Michael Burry shot to fame after the 2008 financial crisis where he bet against the US housing market and collateralised debt obligations (CDOs) – the very instruments that nearly destroyed the global economy. A best-selling book and an Oscar winning moving has chronicled his feat. Despite this Burry has kept a low profile and in subsequent years focused on his hedge fund, Scion Capital, on water, gold, and farmland.
Recently, Burry has made news after a recent interview with Bloomberg, in which he drew parallels between index funds and CDOs. He argues the rising popularity of passive investing and flows into index funds distorts the prices of the underlying securities (i.e. stocks and bonds). But how?
Large market cap-weighted indices tend to favour large stocks while smaller-cap stocks are being neglected and consequently undervalued. Overall, small-cap stocks are under-represented in passive funds while funds tend to track large cap stocks. This creates a disparity in pricing. It isn’t only that large caps are hyper-inflated (or a bubble), but there is ample value opportunity amongst smaller stocks.
Volume and liquidity
Through ETFs – cue Trump voice – “billions and billions of dollars” are indexed to the underlying stocks that they track. However, the actual amount that the stocks trade daily, is a tiny proportion of the dollar value indexed to them; creating an overcrowding effect. Burry implies that there is a serious liquidity risk should many investors decide to move out of the said ETFs.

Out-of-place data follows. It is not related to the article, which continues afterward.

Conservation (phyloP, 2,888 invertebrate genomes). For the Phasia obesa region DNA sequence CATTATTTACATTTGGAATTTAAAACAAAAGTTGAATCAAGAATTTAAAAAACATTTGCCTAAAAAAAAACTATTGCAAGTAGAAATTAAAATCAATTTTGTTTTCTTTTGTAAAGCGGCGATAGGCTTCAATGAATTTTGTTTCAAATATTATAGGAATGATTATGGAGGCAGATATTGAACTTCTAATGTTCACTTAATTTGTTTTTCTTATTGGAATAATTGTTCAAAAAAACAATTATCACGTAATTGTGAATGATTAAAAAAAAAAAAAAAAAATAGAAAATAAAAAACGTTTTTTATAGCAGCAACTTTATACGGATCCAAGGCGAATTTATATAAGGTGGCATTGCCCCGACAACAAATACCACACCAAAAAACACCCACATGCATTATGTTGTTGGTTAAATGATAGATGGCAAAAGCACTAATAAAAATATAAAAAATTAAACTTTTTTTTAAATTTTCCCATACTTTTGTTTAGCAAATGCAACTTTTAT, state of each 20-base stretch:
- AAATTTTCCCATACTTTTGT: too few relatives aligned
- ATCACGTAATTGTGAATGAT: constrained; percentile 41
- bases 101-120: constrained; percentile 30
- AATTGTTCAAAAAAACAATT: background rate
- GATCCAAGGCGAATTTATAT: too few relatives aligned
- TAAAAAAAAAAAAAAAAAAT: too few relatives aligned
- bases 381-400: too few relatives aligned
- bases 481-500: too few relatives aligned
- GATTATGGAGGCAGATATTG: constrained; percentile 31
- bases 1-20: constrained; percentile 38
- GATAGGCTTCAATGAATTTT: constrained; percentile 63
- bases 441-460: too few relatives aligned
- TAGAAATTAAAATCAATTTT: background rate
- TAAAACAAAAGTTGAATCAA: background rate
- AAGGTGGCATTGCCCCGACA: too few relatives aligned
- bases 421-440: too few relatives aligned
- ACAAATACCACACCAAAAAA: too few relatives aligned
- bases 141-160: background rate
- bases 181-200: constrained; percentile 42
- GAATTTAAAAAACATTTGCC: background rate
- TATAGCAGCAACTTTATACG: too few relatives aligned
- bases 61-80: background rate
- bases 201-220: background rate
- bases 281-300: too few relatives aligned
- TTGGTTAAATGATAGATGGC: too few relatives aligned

No need to fear
Despite what Burry warns, there is no need to panic just yet. There has always been a debate surrounding active and passive management. The good news is there is room for both active and passive investing. A strange symbiosis exists between the two: passive funds buy the index ETF in proportion to the shares held by active investors. Even Vanguard (one of the largest ETF providers) has a significant amount of money invested in active funds.
A human element is what causes stock market crashes – not index funds. Index funds did not cause the Great Depression nor the ’87 crash. Index funds weren’t even around during the Tulip bubble. If history is anything to go by, there will always be bubbles and subsequent crashes. It doesn’t mean that index funds should be something to fear – they give you all the ups of the market but also all the downs. That is a fundamental element of the stock market.
What would Michael Burry do?
I do, however, seem to agree with Michael Burry. I do not think, however, index funds are anything to fear. Instead, I feel more attracted to the potential opportunities created in small-cap stocks. The stock market is merely a pricing mechanism for the companies that it underwrites and currently that mechanism is neglecting smaller caps.
So, what exactly is Michael Burry betting against? Unfortunately, under US law, Scion Capital does not have to disclose their short positions. Fortunately, they must disclose their long positions. It looks like this:
Make of that what you will, but Burry is an avid proponent of Ben Graham’s value investing style. It’s likely that you’ll see a couple of the companies trading well below book value. It’s worth noting that the value of these holdings totals about $100 million dollars, while the fund’s total AUM is about $260 million. What’s the other $160 million betting on? Unless you’re Michael Burry there’s no way of knowing.